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New Zealand Prime Minister Jacinda Ardern is entitled to back China’s application to join the Comprehensive and Progressive Agreement for Trans-Pacific Partnership, especially if she thinks doing so is in her nation’s interests. Her comments on Monday, however, about aspiring CPTPP members needing to meet “a really high bar for what free trade agreements and multi-country free trade agreements can look like” were naive at best, even delusional, about China’s conduct of its trading relations. Human rights standards also were part of the CPTPP agreement, Ms Ardern said. It is not clear how China’s recent hostage diplomacy and its 300 penal camps for Uighurs in Xinjiang province, officially known as vocational education and training centres, fit that criteria.
After dealing with Beijing’s trade war with Australia and its sanctions on barley, wine, coal, timber, seafood, meat and cotton, as well as its refusal to speak to government ministers, Trade Minister Dan Tehan has a more realistic view of China’s application. It would need to restore relations at ministerial level and stop its coercive trade measures before negotiating to join the CPTPP, he says. Any of the existing 11 member nations – Australia, Brunei, Canada, Chile, Japan, Malaysia, Mexico, New Zealand, Peru, Singapore and Vietnam – can veto a potential new member’s application. Taiwan also has applied to become a member. At a time when economic and security interests increasingly overlap, China would regard joining the partnership as a strategic victory. Victorian Premier Daniel Andrews’ government is taking a warmer approach towards China than Canberra, covering the costs of dozens of Victorian firms exhibiting at China’s most important annual trade event. It comes six months after the federal government tore up Victoria’s Belt and Road agreements with China.
Judging by a new 12,000-word tribute to Xi Jinping released by China’s news agency Xinhua, the Chinese Communist Party regime will be even more difficult to deal with in future for any nation prepared to stand its ground, such as Australia. Atheistic it may be, but the CCP deifies Mr Xi, who is set to become China’s “forever president”, as a demigod, a man of “profound thoughts and feelings”. As well as leading a great power that has defeated a pandemic, bested foreign rivals and dragged China into the 21st century, Mr Xi is lauded for loving the masses as much as his own mother and for his humanity and humility. “No matter what his position, Xi Jinping effortlessly mingles with the masses … he stands in the rain to have his pictures taken with workers … he worries about the sorting of rubbish in his neighbourhood,” the tribute says. As a youth he read Karl Marx’s Das Kapital three times.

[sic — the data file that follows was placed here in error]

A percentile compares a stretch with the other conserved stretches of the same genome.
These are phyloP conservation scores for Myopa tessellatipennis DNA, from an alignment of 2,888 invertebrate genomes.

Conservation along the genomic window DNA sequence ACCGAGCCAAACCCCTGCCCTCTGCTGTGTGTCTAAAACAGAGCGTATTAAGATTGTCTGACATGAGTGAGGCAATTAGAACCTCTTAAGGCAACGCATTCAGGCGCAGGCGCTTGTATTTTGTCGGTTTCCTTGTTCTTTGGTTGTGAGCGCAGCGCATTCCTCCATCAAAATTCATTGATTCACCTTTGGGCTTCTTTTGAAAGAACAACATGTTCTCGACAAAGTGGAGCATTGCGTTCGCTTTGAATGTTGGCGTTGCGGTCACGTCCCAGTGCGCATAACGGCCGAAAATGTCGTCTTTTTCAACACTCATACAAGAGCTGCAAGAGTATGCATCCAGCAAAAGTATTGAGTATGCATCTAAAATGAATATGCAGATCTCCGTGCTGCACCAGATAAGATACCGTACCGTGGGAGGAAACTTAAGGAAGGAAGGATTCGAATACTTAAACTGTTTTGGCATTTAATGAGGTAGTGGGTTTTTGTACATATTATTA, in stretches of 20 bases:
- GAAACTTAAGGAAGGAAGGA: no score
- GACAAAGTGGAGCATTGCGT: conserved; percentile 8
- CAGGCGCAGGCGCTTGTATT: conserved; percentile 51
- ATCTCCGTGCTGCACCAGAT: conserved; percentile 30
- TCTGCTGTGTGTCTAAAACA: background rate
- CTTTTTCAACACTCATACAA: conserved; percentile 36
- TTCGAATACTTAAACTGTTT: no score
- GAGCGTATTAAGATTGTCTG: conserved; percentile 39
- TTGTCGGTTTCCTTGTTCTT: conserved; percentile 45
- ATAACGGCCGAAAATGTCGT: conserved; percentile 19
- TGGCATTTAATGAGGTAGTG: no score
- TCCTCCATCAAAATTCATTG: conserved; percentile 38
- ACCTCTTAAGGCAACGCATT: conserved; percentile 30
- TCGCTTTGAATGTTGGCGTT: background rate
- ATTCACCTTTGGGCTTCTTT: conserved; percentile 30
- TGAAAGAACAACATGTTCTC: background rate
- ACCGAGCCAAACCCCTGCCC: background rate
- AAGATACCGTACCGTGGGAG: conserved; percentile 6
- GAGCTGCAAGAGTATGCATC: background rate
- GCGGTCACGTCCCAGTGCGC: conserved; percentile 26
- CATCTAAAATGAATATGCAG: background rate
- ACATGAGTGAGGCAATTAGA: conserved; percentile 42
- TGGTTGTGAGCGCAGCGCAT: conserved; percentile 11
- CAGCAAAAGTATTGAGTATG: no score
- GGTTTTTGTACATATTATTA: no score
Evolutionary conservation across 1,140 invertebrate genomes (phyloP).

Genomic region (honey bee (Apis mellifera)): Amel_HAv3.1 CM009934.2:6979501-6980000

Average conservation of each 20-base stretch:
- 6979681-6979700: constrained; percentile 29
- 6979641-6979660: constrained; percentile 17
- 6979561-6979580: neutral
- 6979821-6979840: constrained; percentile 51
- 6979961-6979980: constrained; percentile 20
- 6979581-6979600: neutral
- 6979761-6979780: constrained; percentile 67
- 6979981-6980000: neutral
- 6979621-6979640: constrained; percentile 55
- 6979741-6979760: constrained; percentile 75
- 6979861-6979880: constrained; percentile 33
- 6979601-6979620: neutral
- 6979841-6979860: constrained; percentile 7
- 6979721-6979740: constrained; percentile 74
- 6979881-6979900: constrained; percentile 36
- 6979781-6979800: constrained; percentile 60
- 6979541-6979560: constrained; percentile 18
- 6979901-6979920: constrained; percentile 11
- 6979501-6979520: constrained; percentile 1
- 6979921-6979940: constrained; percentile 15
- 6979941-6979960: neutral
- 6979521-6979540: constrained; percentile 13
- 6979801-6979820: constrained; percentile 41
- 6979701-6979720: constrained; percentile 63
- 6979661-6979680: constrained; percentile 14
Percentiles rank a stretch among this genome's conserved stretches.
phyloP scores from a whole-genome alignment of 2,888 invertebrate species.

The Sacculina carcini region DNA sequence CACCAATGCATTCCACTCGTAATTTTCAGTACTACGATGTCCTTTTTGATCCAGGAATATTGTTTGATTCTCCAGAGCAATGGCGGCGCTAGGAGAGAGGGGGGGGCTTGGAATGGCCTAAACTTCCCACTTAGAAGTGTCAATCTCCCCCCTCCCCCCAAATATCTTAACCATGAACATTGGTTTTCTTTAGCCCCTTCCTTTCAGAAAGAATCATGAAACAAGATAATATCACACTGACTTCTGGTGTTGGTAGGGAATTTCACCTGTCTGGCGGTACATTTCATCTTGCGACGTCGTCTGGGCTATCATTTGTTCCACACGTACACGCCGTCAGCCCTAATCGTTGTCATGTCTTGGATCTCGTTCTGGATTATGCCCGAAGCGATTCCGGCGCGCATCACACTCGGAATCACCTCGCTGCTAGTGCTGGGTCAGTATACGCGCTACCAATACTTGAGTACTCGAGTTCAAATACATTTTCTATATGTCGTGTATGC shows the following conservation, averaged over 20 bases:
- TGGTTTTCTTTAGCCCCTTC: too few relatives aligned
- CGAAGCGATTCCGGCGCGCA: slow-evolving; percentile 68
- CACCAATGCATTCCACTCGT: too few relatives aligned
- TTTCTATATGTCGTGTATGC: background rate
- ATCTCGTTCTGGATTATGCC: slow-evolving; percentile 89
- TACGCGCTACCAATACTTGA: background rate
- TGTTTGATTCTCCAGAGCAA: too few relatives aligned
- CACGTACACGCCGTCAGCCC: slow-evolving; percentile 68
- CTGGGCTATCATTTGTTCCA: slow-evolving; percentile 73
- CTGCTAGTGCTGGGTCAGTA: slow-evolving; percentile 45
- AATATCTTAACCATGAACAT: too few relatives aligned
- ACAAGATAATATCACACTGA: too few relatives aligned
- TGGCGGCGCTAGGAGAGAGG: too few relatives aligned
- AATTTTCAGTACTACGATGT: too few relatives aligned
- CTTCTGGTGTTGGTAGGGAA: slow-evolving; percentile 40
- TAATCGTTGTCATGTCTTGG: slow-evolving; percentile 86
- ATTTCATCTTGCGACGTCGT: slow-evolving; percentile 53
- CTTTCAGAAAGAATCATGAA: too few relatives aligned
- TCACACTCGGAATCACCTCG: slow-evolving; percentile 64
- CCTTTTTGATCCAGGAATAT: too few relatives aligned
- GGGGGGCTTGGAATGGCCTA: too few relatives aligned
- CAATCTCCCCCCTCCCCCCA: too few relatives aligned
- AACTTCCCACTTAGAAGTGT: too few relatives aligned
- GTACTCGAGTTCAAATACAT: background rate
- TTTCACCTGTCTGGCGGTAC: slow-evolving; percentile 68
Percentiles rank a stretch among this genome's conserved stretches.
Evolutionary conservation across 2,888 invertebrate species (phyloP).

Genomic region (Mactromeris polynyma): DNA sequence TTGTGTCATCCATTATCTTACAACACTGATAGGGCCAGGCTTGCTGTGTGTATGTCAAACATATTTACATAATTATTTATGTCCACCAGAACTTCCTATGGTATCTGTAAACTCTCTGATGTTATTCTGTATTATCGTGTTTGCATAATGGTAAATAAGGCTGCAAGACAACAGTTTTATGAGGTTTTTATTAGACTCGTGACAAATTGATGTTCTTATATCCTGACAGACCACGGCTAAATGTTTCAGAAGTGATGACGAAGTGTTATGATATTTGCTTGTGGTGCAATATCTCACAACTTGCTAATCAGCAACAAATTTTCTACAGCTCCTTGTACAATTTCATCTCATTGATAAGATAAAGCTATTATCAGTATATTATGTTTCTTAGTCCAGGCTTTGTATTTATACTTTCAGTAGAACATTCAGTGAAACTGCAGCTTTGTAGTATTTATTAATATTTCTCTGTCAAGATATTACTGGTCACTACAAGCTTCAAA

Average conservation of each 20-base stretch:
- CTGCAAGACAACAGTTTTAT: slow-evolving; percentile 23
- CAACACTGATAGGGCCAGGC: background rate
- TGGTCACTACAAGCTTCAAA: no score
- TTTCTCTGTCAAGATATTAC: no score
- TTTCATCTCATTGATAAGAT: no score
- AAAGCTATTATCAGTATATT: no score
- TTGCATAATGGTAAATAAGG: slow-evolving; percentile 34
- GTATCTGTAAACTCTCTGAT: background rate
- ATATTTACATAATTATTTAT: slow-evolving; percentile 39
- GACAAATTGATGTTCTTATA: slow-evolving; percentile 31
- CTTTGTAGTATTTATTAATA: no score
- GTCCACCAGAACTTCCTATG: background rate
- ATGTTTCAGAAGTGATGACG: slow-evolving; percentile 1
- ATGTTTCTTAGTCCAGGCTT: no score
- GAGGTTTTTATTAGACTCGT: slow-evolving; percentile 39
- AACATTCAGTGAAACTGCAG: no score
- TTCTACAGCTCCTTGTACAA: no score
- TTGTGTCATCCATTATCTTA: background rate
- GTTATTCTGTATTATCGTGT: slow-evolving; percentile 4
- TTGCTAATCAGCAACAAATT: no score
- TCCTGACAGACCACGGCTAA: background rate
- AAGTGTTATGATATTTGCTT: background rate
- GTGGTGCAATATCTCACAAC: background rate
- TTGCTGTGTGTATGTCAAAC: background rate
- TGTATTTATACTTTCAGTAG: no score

The six-chapter booklet elevates him to the status of “core leader”, on a par with Mao Zedong and Deng Xiaoping. It appears just as the CCP’s 200-member inner circle meets to discuss the President’s record and recommend he remain for another five years. Chinese leaders normally serve two terms, but Mr Xi changed the constitution in 2018 to remove the limit and become China’s “forever president”. According to the screed, he is “a central figure in navigating the tides of history”. Without such leadership it would be impossible “to do anything, much less to create miracles on earth and win ‘great struggles with many new historical characteristics’ ”.
As evident with the histories of der Fuhrer, Il Duce, North Korea’s Dear Leaders and Stalin, whose name symbolised victory and courage among some in the Soviet Union during the 1930s, such a cult of personality is extremely dangerous. In a one-party dictatorship it would heighten the risks of China’s aggression and military expansion, especially in the Indo-Pacific, when the Pentagon believes it is preparing to quadruple its nuclear stockpile. In such situations, as Swiss theologian Adolf Keller wrote of authoritarian regimes in 1936, the state becomes a myth, seen by the masses as possessing personal and even divine characteristics embodied in the symbolic persona of the leader. The myth’s personifying tendency, Keller wrote, “finds its strongest expression in the mysterious personal relationship of millions with a leader. The leader … is the personified nation, a superman, a messiah, a saviour.”
In China, however, where Mr Xi has denounced video games as “spiritual opium”, it is a hopeful sign that young people are exuberant this week – not over the CCP but because a Chinese team beat South Korea in the final of the world’s biggest computer game tournament. China’s young may yet assert their independence.